The three younger sons were called: Peter, Vasily and Grigory; I will have to mention them afterwards. Unlike their elder brothers they were learning at home – there were no schools in the Doukhoborian villages – but, as soon as they could read and write a little, their father decided that they have learned enough and discharged the teacher. It was resolved that they will be merchants and carry on the trade in the dry goods store their father set up for them. But they did not show any ability in trade and the business was going on badly. In fact, they were living an easy and merry life and spending more money than they could work out, so that the patrimonial fortune was gradually wasting away.
The Doukhobors possessed from long ago a charitable institution called the Orphan House, which was, however, more a centre of spiritual and common activity of the Doukhobors than an asylum, as the orphans and the old, helpless people found usually refuge in their native village. The Orphan House was situated in the Doukhoborian settlement of the province of Tiflis, in the village Goreloye, district of Akhalkalaki, and owned much property and about half a million rubles in money which was kept in the Orphan House itself.
The post of the manager of the Orphan House was very influential and honourable; in fact, the manager of the Orphan House was the leader of all the Doukhobors. At that time the manager was a woman, a middle- aged widow, Lukeria Kalmykov. She was clever and had a certain kind of good nature, for which she was beloved by everybody who knew her. Her management was so intelligent and peaceful that the Doukhobors remember her until now with best feeling.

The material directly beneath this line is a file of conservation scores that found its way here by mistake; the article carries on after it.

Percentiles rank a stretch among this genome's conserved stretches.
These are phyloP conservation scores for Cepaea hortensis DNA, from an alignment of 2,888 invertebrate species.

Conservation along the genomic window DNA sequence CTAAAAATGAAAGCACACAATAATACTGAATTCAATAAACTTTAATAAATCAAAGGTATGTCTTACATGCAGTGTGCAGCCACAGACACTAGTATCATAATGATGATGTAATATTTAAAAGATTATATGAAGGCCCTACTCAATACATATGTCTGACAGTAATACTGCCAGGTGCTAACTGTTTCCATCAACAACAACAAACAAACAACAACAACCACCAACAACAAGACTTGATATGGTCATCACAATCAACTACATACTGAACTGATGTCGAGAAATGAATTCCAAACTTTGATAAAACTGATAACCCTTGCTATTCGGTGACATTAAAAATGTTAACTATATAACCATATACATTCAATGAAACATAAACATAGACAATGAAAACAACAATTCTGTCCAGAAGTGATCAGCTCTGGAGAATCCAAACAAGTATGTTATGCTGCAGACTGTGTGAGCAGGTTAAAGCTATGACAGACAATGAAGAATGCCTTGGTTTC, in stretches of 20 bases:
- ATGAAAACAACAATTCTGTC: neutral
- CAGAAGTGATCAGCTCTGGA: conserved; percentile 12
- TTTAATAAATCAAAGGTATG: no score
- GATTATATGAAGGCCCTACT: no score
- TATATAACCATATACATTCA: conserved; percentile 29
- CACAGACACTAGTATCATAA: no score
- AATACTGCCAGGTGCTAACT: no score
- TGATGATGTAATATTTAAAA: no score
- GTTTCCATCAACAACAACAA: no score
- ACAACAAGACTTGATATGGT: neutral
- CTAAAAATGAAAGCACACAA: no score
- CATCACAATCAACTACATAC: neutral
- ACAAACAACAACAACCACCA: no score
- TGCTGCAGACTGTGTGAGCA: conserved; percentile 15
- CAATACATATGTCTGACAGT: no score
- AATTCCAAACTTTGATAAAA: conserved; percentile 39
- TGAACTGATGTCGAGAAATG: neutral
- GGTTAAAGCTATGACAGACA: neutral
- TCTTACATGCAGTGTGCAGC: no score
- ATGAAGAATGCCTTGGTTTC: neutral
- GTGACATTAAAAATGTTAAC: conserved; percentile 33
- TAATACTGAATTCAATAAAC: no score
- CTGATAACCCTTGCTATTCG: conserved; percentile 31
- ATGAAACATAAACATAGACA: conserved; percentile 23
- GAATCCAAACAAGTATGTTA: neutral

Once she came to Slavyanka where the Verigins were living. Here she got acquainted with Peter Verigin – who was about twenty years old then and married already – and proposed to him to be her helper in the Orphan House. He consented willingly and went away with her, leaving his wife and a baby at home.
Nobody knew exactly why Peter Verigin was taken to the Orphan House. He had no definite occupation as all the others employed in the Orphan House had; but was seen always together with the woman-manager when she was going about and giving orders.
So passed [a] few years. In 1886 Lukeria Kalmykov died. Her death was quite unexpected, and the first few weeks that followed the affairs were at a dead set and the successor’s question was not raised decidedly yet. The post of the manager of the Orphan House was usually hereditary. The late woman-manager had no children, but she had a brother; she did not name her successor, however, and it was unknown who will replace her.